“The police should have immediately, immediately, immediately said to themselves, ‘It’s not just one thing that is inconsistent, it’s a lot of things,’” Mr. El Haïry said.
The gendarmerie in Hazebrouck declined to comment. They had not kept records of the investigation, an official said, and none of the officers involved still worked there.
After being released from custody, Mr. El Haïry moved into an uncle’s apartment in Pantin, a Paris suburb.
His parents traveled three hours to bring him groceries regularly. “I saw how my parents suffered,” said Christian El Haïry, Farid’s eldest brother. “They lost their little boy.”
Mr. El Haïry was required to report weekly to a police station, which often took hours. He lost his first job as a shoe salesman because he couldn’t explain the absences. He struggled to keep and make friends because he worried they would find out.
“He was broken,” Ms. Vanhaecke said. “He had a joie de vivre. From one day to the next, it was gone.”
A Surprise Letter
The accuser cried continually through the trial, which lasted two days.
The prosecution relied on her story, a gynecological exam and psychiatric reports that assessed her as credible, suffering from a severe lack of self-esteem and disgust with sexuality. She was also a good student, they noted. Mr. El Haïry was deemed immature, egocentric and defensive. He had been suspended from school repeatedly.
Martin Grasset, Mr. El Haïry’s lawyer during the trial, saw the verdict as a partial victory. His client would not return to jail — a sign, he thought, that the jury had sensed holes in the case.
“It’s behind him,” Mr. Grasset recalled thinking at the time.
From the outside, it seemed that way.
Mr. El Haïry went on to manage a shoe store before switching to a mobile phone business in Lille. He married, bought a house and had two children.
But the conviction hung over him.
His name was added to the national sex offender registry.
In a brief article about the trial, which had been held behind closed doors, a local newspaper printed his name.
People looked at his family differently, said his brother Christian. “We all held a bit of hate in our heart,” he said.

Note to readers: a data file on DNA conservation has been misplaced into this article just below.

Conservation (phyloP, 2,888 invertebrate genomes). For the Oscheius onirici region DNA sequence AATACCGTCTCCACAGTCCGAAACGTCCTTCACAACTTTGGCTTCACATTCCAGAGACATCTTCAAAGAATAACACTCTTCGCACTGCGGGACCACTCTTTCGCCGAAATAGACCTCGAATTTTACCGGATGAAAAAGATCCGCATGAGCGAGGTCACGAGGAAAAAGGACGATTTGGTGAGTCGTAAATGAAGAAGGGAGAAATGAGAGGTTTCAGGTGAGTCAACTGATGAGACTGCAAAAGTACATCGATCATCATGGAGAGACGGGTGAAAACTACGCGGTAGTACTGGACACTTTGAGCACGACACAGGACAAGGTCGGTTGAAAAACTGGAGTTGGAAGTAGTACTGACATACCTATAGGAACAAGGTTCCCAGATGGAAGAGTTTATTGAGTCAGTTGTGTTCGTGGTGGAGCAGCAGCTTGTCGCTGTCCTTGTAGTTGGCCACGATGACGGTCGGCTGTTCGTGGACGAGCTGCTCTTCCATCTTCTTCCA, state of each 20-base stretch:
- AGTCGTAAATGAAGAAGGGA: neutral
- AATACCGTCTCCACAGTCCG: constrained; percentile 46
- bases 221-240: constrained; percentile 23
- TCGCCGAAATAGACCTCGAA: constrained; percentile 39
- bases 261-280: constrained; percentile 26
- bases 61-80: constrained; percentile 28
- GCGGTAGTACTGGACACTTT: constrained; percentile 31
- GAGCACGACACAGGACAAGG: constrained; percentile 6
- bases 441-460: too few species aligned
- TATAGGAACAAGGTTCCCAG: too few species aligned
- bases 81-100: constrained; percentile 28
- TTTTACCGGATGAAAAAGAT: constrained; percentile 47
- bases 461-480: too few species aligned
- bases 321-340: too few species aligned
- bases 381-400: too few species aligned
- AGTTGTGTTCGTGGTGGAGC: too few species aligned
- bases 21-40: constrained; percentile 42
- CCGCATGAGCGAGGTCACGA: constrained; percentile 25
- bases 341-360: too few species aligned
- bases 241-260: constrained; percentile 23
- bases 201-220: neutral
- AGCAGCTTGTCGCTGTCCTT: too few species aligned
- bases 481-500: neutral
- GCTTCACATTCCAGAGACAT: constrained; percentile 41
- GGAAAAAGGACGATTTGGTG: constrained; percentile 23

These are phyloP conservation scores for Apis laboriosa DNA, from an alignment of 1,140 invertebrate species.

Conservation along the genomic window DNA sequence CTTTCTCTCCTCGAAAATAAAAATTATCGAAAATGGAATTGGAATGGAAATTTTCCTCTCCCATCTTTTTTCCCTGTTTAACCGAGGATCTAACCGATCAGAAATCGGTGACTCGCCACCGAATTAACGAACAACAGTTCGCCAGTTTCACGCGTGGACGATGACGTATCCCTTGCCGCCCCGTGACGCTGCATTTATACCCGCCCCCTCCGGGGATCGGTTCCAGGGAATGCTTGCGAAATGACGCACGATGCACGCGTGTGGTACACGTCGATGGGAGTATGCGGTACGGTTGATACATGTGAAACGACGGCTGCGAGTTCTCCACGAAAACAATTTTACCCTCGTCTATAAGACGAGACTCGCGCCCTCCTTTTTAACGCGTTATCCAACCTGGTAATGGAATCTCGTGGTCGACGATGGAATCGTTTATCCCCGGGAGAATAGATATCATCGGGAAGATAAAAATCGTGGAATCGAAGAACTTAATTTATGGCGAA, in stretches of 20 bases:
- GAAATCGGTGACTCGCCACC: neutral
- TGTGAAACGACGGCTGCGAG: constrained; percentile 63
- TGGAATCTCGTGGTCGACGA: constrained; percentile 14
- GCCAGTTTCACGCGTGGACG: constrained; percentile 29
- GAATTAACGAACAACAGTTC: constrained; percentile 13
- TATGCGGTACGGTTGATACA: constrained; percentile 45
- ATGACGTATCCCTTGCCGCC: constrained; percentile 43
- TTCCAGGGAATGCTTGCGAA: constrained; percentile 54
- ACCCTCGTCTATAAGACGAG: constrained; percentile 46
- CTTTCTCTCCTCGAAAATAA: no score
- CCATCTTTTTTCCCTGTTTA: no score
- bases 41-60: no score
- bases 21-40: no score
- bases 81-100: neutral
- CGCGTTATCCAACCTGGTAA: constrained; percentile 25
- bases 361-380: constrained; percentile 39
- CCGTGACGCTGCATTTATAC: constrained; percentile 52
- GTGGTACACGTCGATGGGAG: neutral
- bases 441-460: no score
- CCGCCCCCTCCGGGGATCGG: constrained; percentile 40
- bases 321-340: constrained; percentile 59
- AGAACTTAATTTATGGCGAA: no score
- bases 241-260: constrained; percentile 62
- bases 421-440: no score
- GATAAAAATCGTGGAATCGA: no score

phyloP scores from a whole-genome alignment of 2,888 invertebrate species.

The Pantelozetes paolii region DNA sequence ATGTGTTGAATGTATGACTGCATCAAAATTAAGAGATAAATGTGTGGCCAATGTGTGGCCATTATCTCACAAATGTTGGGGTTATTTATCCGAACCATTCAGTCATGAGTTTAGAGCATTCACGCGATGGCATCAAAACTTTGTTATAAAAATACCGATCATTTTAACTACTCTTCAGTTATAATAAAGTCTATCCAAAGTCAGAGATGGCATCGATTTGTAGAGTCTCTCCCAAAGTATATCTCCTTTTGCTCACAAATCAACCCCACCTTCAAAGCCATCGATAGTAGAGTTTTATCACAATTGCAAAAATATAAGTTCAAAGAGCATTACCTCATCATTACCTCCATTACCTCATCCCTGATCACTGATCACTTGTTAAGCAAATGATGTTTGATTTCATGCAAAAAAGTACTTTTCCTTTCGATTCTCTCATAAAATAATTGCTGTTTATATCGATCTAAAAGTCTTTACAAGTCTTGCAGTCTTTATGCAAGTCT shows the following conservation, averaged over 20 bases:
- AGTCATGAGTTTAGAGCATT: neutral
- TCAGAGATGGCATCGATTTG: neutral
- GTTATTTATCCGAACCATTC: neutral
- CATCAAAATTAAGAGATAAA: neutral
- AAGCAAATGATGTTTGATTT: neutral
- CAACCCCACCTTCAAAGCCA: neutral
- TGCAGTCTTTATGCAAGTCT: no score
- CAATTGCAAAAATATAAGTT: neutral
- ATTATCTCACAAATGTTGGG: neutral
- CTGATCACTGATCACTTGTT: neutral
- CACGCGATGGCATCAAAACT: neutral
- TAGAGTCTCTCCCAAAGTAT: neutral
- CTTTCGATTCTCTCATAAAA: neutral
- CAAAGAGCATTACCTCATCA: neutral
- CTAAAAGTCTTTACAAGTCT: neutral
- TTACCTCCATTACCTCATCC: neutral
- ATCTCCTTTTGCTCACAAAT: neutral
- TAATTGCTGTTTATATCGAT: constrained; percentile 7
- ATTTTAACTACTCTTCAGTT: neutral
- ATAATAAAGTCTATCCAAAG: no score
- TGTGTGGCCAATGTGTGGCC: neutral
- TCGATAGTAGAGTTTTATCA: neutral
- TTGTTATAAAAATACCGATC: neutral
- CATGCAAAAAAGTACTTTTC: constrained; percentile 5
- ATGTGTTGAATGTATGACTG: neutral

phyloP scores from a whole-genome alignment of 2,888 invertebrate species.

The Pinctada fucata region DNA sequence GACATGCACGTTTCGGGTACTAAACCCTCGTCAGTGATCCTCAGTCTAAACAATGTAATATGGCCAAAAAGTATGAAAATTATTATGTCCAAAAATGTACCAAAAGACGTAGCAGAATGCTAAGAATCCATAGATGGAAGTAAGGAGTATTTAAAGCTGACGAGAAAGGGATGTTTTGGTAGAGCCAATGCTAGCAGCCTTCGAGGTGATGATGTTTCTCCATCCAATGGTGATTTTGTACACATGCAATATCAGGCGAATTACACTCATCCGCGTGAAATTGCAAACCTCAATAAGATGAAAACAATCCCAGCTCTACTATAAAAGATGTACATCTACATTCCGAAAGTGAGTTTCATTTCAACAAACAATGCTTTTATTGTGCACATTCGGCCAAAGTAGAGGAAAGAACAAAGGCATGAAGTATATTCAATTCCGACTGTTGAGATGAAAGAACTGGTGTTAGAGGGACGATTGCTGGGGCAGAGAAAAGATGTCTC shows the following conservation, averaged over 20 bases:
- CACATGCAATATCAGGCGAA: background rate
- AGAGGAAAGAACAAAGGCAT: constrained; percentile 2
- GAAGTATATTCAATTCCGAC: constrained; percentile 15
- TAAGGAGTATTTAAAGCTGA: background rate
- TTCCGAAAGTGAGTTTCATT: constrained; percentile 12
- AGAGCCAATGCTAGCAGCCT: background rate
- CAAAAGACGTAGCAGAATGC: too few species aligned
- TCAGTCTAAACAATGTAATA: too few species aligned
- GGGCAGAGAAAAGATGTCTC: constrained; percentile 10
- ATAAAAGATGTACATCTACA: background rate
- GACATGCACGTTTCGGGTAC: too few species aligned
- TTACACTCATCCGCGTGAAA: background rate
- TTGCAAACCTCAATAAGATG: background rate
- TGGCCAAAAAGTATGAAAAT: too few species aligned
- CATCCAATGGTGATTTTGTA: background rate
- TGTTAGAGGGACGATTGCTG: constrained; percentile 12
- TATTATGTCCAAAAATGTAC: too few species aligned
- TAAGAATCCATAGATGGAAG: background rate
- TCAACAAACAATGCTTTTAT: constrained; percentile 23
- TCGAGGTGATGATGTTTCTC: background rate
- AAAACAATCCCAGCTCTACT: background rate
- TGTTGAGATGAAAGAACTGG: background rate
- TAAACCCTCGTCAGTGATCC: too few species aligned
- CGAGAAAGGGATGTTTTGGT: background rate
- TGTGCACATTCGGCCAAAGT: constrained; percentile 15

Then, last year, Mr. El Haïry’s life was upended again by a call from the police. The accuser had written to the local prosecutor in 2017, admitting she had lied.
“Mr. Farid El Haïry isn’t guilty of anything and never committed any actions of sexual violence or rape against me,” her letter read. It claimed that she had been raped by her older brother from the ages of 8 to 12, and had only been released from the “grip of family secrecy” after years of therapy.
“I wish to set the record straight,” she wrote. “I feel ashamed and guilty with regard to Farid El Haïry. He didn’t deserve this.”
After the call, Mr. El Haïry rushed to tell his parents. His mother, then 69, was in palliative care with kidney failure.
“She said to me, ‘Don’t worry Farid, I won’t die,’” said Mr. El Haïry, recounting the scene. “‘I will be in the courtroom when you are exonerated.’” Soon after, she moved back home.
But she was too sick to travel to Paris last December when judges on France’s top appeals court exonerated her son.
After the ruling, Mr. El Haïry dropped his head in his hands. His lawyers patted his back, calling the case “historic.”
Since 1945, only about 15 people convicted of serious crimes, like murder or rape, have been exonerated or found not guilty in France after a retrial, experts say.
That offered little solace. Stepping out of the courtroom, Mr. El Haïry was in tears.
“I did one year of imprisonment, but the 23 years of mental imprisonment are what’s hardest,” he told reporters. “One family was destroyed to protect another.”
Just over two weeks later, Mr. El Haïry’s father died of a heart attack. His mother died a few months after that.
Farid’s accuser was a girl named Julie.
Now in her 40s, she agreed to meet at her lawyer’s office on condition that we not reveal her family name or where she now lived. At the same time she wrote the letter about Mr. El Haïry, she sent another one to prosecutors, accusing her older brother of repeated rape. That investigation continues.
She talked for more than two hours, breaking into tears a few times. The story is still raw for her, too.
Julie was born and raised in Hazebrouck, where her family used to own a textile business.
When she sent the letters in 2017, she had been carrying the lie for almost two decades. Several things pushed her to confess.
She had recently given birth to her first child, a son, and was terrified the pattern of incest would repeat itself.
That summer, a victim’s aid counselor urged her to come clean.
In the fall, the #MeToo movement erupted. It inspired her, she said, even though her experience contradicted what many other activists at the time were saying — that the police regularly dismiss rape victims as liars.
“#MeToo is about the liberation of speech,” she said. “So I spoke out, this time to tell the truth.”
When she was 14, Julie’s first consensual sex with her boyfriend resurfaced traumatic memories of her brother’s incest, she said, triggering a gnawing anxiety.
“I fell asleep with the fear of rape,” she said.